APC (2020). The Australian Plant Census, Council of Heads of Australasian Herbaria, Available at: https://biodiversity.org.au/nsl/services/apc . [accessed 7/12/2020].
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Poison Ivy (Toxicodendron radicans) is a a winter deciduous plant, typically occurring as woody vine to 15 metres tall or a shrub to 1.2 metre, often with aerial roots. Young shoots are densely hairy and greenish. The leaves occur alternately along the stem and consist of three (rarely five) leaflets. Leaf stalks are densely hairy, with the two lateral leaflet stalks shorter than the longer terminal leaflet stalk. The egg shaped leaflets are occasionally deeply lobed, to having course or no teeth along the margins (along its edge), and the leaf margin and surface is normally smooth, rarely hairy. The overall length of the leaf ranges from 70 to 400 mm, with individual leaflets 30–120 mm or rarely up to 300 mm. The leaves are green in spring and summer and change to yellow, orange-red or crimson in the autumn, before falling. Robust areal roots grow from stems nodes of the the vine-like stems in some plants (Parsons & Cuthbertson 2001).
Individual plants are either male or female, that is, the male and female flowers occur on separate plants.
Flowers are small 2-5 mm in diameter, yellowish green, have 5 petals, and are clustered into panicles (loosely branching flowering stalks) up to 100 mm long.
Fruits are roundish, creamy white to brown, and up to 4 mm in diameter. They contain a greyish striped seed (Parsons & Cuthbertson 2001; Tenaglia 2007).
For further information and assistance with identification of Poison Ivy contact the herbarium in your state or territory.
Yellow or yellow-green
Vine or shrub
In Australia Poison Ivy (Toxicodendron radicans) grows in gardens. Around the world where Poison Ivy grows wild, it is mainly found within the temperate regions on regularly disturbed sandy or stony soils in fields, pastures, thickets, and waste places.
There are no known similar species in Australia.
Human impacts: Poison Ivy (Toxicodendron radicans) sap causes severe dermatitis in humans, while most animals including cattle, horses, sheep, goats, pigs and birds are immune (Parson & Cuthbertson 2001). The sap is contained within all parts of the plant especially in the leaves and bark of the stems and trunk, and is released only when the plant is bruised or broken casing irritation to people. The toxic effect can also occur when contact of sap is made via other articles, such as clothes, tools, and animals. Sap can remain active for more than a year in dry conditions but can be removed by washing (Parsons & Cuthbertson 2001).
If contact occurs with Poison Ivy and if:
Dispersal of Poison Ivy (Toxicodendron radicans) is principally by seed which is readily eaten by birds and other animals. As plants are either male or female, both sexes are needed for seed production. However, once established colonies can increase in size vegetatively by the production of suckers (Parson & Cuthbertson 2001).
The introduction of Poison Ivy (Toxicodendron radicans) into Australia is unknown. However, it is sometimes cultivated as a garden ornamental (Parson & Cuthbertson 2001).
Due to toxicity in the leaves and stem of Poison Ivy (Toxicodendron radicans), preferably undertake removal in the winter months when the leaves have been shed to minimise toxicity.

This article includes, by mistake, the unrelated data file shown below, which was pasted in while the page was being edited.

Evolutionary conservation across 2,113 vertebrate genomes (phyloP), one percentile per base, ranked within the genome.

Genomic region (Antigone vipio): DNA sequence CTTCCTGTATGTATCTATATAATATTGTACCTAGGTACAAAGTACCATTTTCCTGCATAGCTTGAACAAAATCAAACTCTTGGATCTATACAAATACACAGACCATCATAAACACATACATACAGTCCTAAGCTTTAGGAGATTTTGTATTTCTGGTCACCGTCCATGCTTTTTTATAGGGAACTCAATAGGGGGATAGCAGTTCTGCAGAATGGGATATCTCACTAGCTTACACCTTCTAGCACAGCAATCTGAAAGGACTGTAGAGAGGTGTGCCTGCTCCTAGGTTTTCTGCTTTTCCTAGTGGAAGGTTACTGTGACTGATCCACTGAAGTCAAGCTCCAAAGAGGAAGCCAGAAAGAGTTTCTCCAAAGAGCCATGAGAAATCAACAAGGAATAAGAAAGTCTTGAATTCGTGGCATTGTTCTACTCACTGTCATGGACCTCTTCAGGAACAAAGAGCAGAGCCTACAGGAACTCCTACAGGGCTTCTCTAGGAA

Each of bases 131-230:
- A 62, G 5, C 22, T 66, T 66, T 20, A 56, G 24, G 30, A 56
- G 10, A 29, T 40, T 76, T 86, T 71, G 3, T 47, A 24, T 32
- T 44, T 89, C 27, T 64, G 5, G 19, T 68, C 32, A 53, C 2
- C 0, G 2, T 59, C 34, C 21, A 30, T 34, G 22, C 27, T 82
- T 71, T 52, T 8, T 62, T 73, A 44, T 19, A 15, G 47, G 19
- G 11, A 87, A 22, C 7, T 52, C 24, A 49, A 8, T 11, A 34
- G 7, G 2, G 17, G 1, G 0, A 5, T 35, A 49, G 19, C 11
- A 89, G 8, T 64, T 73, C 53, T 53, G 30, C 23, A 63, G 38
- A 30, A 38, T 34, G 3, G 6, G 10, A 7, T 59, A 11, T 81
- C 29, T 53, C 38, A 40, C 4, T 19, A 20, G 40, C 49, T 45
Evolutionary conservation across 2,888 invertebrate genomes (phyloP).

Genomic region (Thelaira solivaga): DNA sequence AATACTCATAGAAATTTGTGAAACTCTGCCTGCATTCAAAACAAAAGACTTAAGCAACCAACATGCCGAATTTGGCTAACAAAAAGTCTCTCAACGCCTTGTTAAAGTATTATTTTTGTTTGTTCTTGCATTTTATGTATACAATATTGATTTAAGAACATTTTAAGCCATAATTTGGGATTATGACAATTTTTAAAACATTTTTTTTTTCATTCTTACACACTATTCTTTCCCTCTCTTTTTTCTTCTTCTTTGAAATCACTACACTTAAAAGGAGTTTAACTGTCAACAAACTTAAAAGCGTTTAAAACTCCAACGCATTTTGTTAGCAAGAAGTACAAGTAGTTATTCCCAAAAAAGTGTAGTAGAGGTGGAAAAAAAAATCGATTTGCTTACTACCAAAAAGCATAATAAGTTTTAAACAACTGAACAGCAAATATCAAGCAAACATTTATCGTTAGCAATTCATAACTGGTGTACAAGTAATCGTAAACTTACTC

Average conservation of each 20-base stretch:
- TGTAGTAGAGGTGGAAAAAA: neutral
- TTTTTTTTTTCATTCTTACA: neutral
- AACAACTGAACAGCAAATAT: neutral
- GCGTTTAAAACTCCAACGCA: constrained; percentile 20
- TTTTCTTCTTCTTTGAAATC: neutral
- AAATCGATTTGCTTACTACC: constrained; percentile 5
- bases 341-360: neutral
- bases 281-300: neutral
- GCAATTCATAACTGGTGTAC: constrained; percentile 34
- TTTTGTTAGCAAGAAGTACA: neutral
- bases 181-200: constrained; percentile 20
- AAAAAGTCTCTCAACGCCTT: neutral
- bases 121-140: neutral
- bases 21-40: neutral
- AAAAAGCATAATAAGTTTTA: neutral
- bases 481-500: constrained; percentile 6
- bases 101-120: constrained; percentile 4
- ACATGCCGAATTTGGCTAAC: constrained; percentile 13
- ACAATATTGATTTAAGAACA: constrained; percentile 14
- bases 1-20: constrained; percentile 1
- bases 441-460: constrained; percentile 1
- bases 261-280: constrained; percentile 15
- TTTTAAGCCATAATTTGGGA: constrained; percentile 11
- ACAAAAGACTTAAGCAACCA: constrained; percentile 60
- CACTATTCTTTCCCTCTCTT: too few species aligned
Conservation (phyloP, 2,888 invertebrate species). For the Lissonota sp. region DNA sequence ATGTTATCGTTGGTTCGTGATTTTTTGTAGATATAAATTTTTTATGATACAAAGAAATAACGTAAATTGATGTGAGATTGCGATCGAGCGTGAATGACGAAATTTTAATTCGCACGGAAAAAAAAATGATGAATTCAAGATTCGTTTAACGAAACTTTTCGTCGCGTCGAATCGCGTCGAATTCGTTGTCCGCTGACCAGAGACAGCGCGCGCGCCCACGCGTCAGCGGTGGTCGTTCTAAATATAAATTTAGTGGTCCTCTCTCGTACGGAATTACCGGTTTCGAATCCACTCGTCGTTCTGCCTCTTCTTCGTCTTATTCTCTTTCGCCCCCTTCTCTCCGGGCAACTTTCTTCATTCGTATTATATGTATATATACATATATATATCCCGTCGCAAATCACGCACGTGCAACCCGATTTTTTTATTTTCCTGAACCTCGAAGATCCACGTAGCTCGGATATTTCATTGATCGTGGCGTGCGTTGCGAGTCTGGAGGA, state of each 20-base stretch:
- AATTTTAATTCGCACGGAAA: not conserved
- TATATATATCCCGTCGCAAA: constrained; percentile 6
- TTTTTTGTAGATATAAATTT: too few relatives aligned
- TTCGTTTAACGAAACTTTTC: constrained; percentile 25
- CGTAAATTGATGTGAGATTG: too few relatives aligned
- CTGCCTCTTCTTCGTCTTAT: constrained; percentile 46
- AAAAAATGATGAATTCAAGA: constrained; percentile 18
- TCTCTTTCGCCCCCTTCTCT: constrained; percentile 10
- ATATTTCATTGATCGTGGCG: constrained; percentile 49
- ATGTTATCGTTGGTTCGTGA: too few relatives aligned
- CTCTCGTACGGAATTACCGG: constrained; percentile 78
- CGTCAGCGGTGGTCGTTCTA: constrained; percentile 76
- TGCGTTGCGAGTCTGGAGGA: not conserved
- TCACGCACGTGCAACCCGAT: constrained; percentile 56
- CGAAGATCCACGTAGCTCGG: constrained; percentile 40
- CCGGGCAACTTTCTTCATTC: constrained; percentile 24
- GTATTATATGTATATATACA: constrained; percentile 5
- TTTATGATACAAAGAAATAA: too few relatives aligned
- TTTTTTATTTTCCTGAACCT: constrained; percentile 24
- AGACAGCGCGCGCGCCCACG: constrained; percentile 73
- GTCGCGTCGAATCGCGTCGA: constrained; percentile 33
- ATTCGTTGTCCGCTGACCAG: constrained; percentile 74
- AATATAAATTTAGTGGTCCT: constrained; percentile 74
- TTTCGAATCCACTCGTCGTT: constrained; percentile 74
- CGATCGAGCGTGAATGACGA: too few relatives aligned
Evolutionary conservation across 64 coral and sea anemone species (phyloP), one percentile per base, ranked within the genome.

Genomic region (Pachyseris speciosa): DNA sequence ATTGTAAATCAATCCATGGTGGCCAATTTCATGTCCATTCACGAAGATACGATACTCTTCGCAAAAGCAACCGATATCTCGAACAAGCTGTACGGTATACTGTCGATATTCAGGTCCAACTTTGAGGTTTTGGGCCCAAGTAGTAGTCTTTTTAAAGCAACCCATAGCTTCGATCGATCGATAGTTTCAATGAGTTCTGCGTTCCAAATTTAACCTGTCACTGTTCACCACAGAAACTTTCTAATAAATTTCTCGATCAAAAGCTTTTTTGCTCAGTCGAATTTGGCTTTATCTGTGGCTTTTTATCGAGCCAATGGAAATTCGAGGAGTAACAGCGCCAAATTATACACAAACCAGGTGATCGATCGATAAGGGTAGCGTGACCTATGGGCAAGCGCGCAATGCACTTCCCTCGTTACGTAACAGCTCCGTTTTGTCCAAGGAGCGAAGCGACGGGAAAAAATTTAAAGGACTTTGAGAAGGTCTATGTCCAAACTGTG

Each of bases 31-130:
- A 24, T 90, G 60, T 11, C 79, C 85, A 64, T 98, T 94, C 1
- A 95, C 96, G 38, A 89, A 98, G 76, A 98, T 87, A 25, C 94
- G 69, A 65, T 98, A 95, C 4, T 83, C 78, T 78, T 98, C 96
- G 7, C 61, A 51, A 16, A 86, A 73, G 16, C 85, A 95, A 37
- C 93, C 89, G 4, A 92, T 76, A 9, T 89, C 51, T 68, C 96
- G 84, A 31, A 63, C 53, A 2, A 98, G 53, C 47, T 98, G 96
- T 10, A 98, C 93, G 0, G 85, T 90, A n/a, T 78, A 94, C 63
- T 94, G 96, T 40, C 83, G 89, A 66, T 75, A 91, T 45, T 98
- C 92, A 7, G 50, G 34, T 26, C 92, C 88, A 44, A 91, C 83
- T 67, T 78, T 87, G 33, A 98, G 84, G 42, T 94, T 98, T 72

Chemical control: Where non-chemical control methods are impractical, chemical control can be used when other vegetation is unlikely to be damaged.
Please see the Australian Pesticides and Veterinary Medicines Authority for chemical information http://www.apvma.gov.au
Non-chemical control: Physical control: Physical removal of Poison Ivy is the preferred method. Wear protective clothing at all times. Grubbing is better for small patches Grubbing is the digging out of the plant, or the chopping of the stem of the plant below the ground, using a mattock or chip hoe. Mechanical control: Grubbing using machinery can also be carried out for large infestations. Cultivation or slashing: Repeated cultivation is also effective at controlling P.
Disposal: Do not burn Poison Ivy as the allergen is especially harmful as an airborne oil (Parson & Cuthbertson 2001).
Poison Ivy (Toxicodendron radicans) seeds germinate in spring. Seedlings grow slowly until the first winter and then the roots become dormant. Flower buds do not develop until the second or third growth season in late summer or early autumn. Flowering does not occur until the following spring when the new season's leaves are fully expanded. Fruit matures in late summer and often remains on the plant over winter. The seeds are viable for at least 6 years (Parsons & Cuthbertson 2001).
Poison Ivy (Toxicodendron radicans) has only been known to occur spontaneously as doubtfully naturalised as a possible weed in Queensland (APC 2020). It is occasionally found planted in gardens and has been collected as cultivated specimens from Queensland, South Australia and Tasmania.
Poison Ivy (Toxicodendron radicans) is found in gardens in cool temperate regions, but It is possible that is occurs as cultivated plant throughout Australia, especially in cool temperate to sub humid regions. It rarely occurs spontaneously outside of cultivation in Australia (Parson & Cuthbertson 2001), however, no wild collections of Poison Ivy have been made in Australia to confirm it does occur spontaneously outside of cultivation (AVH 2020).
Poison Ivy is native to North America, from Southern Canada, the United States, British Columbia, Mexico and the Caribbean (Parson & Cuthbertson 2001).
Rhus radicans L.
Poison Ivy, Poison Oak, Climbing Poison Ivy